Voluntary organisation chiefs welcome critical report on Lobbying Bill

By staff writers
November 2, 2013

The chief executives of two major networks of voluntary organisations have welcomed the new report from the Commission on Civil Society and Democratic Engagement, 'Non-party campaigning ahead of elections'.

The report, published last week, reflects concerns that Part 2 of the Transparency in Lobbying, Non-Party Campaigning, and Trade Union Administration Bill would have a ‘chilling effect’ on non-party campaigning.

The Commission is intended to give voice to stakeholders not consulted ahead of the Bill’s publication and to inform the actions of UK Government and Parliamentarians in their deliberations about the legislation.

Sir Stephen Bubb, CEO of the Association of Chief Executives of Voluntary Organisations (ACEVO), welcomed the Commission’s first report, saying: “The report nails once and for all the government’s claim that the Lobbying Bill was fit for purpose. It clearly identifies the Bill’s weaknesses, and proposes constructive ways forward that I urge all Peers to consider when the Bill is debated again next week.

"With input from dozens of NGOs, politicians from all parties, and the Electoral Commission – to name but a few – it will be difficult for anyone to ignore.

"ACEVO calls for the government to enact the recommendations of the report. If they are determined to legislate before May 2014, they still have plenty of time to consult more widely and redraft the Bill,” he declared.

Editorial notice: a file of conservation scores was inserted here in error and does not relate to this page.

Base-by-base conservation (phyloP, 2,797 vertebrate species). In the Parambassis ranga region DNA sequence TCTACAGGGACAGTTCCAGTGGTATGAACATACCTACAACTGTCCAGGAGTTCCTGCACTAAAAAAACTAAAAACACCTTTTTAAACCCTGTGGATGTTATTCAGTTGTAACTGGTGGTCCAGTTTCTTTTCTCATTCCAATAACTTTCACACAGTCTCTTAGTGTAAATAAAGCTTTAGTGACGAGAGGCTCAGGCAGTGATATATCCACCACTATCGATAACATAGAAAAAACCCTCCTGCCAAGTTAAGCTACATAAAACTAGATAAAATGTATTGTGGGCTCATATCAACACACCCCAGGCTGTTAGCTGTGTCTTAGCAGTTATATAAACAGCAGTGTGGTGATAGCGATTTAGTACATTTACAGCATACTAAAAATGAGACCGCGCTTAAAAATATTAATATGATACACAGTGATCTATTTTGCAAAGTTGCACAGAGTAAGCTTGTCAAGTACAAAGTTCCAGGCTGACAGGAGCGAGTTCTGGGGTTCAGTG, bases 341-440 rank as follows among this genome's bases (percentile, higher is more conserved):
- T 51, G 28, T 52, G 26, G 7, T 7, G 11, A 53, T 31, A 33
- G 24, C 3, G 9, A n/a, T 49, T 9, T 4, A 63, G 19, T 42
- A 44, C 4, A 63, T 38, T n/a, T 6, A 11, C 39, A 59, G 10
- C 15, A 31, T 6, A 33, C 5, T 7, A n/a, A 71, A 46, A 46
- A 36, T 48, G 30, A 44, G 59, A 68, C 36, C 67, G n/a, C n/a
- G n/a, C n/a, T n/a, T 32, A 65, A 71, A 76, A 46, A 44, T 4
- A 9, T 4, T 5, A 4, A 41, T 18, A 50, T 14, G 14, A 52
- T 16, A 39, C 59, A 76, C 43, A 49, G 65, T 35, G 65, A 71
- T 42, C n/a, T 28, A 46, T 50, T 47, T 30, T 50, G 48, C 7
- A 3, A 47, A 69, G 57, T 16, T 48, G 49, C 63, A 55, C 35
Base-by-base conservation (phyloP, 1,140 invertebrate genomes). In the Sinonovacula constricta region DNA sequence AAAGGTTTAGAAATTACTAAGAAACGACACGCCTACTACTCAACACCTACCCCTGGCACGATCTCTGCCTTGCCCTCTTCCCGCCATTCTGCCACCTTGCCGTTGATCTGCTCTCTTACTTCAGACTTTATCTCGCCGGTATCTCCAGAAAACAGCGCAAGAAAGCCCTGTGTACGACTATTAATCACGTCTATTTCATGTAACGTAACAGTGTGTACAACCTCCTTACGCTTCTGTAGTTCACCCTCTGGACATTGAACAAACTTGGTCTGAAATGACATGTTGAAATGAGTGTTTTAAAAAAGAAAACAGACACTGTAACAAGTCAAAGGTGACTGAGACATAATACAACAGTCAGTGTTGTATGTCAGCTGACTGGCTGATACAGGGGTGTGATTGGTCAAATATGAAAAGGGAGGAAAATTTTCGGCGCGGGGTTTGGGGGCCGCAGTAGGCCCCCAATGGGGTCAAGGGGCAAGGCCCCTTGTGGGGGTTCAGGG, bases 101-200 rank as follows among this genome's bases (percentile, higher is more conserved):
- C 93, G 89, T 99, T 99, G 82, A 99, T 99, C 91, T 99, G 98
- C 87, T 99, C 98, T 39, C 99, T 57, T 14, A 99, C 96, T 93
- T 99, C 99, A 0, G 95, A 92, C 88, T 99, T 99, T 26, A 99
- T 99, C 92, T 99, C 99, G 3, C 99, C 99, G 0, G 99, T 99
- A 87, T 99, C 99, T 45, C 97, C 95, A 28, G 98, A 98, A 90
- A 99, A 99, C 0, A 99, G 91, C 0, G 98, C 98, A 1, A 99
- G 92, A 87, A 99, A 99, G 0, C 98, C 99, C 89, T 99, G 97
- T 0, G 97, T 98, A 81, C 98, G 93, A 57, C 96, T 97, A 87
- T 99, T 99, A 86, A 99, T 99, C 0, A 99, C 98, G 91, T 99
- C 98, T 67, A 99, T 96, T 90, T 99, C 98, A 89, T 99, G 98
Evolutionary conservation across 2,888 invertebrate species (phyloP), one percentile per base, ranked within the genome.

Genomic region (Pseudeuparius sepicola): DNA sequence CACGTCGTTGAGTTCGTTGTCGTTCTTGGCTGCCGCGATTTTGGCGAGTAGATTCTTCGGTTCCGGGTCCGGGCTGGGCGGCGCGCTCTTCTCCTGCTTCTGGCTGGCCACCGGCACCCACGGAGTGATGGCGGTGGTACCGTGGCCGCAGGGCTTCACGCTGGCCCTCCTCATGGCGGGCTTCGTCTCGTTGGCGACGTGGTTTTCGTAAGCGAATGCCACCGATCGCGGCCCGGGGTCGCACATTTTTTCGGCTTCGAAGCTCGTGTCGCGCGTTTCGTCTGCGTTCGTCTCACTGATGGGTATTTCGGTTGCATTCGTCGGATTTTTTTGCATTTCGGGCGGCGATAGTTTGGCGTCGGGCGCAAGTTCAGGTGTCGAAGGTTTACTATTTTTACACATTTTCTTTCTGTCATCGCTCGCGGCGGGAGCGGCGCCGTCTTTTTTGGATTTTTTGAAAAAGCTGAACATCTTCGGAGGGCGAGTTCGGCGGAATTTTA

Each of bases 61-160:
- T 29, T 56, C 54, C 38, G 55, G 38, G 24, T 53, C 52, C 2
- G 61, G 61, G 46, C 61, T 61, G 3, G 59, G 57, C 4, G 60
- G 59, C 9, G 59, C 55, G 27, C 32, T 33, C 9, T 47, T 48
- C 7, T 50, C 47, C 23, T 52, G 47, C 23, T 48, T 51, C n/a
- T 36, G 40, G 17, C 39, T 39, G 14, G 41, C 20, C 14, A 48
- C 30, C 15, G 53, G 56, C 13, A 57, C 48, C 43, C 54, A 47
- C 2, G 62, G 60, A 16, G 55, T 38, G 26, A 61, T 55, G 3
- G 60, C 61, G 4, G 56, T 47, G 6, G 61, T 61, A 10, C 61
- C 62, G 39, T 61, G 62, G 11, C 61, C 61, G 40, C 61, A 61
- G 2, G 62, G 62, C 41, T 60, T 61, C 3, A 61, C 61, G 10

Meanwhile, Sir Stuart Etherington, CEO of the National Council for Voluntary Organisations (NVCO), said the report also reflected NCVO’s concerns.

He said: “The Commission’s report echoes the concerns we have voiced about this bill. Its combination of ambiguous wording and low thresholds for regulation remain potentially damaging for charities wanting to play their normal roles in public debate.

"We are asking the government to clarify the bill’s wording to ensure legitimate activity is not inadvertently caught in its scope.

"The proposed expenditure limits should also be revised, to protect small organisations in particular from having to deal with hugely burdensome bureaucratic reporting requirements.

"Some elements of the bill are simply unworkable in practice, such as asking organisations to account for staff time spent on controlled expenditure. Requiring all members of coalitions to account for the whole coalition’s expenditure is not reasonable – they should be asked to report only for their own contribution,” said Etherington.

Ekklesia is one of a wide range of NGOs supporting the work of the Commission on Civil Society and Democratic Engagement.

* Read the report and a summary here: http://www.ekklesia.co.uk/node/19330

* Commission on Civil Society and Democratic Engagement: http://civilsocietycommission.info

* More on the Lobbying Bill from Ekklesia: http://www.ekklesia.co.uk/lobbyingbill


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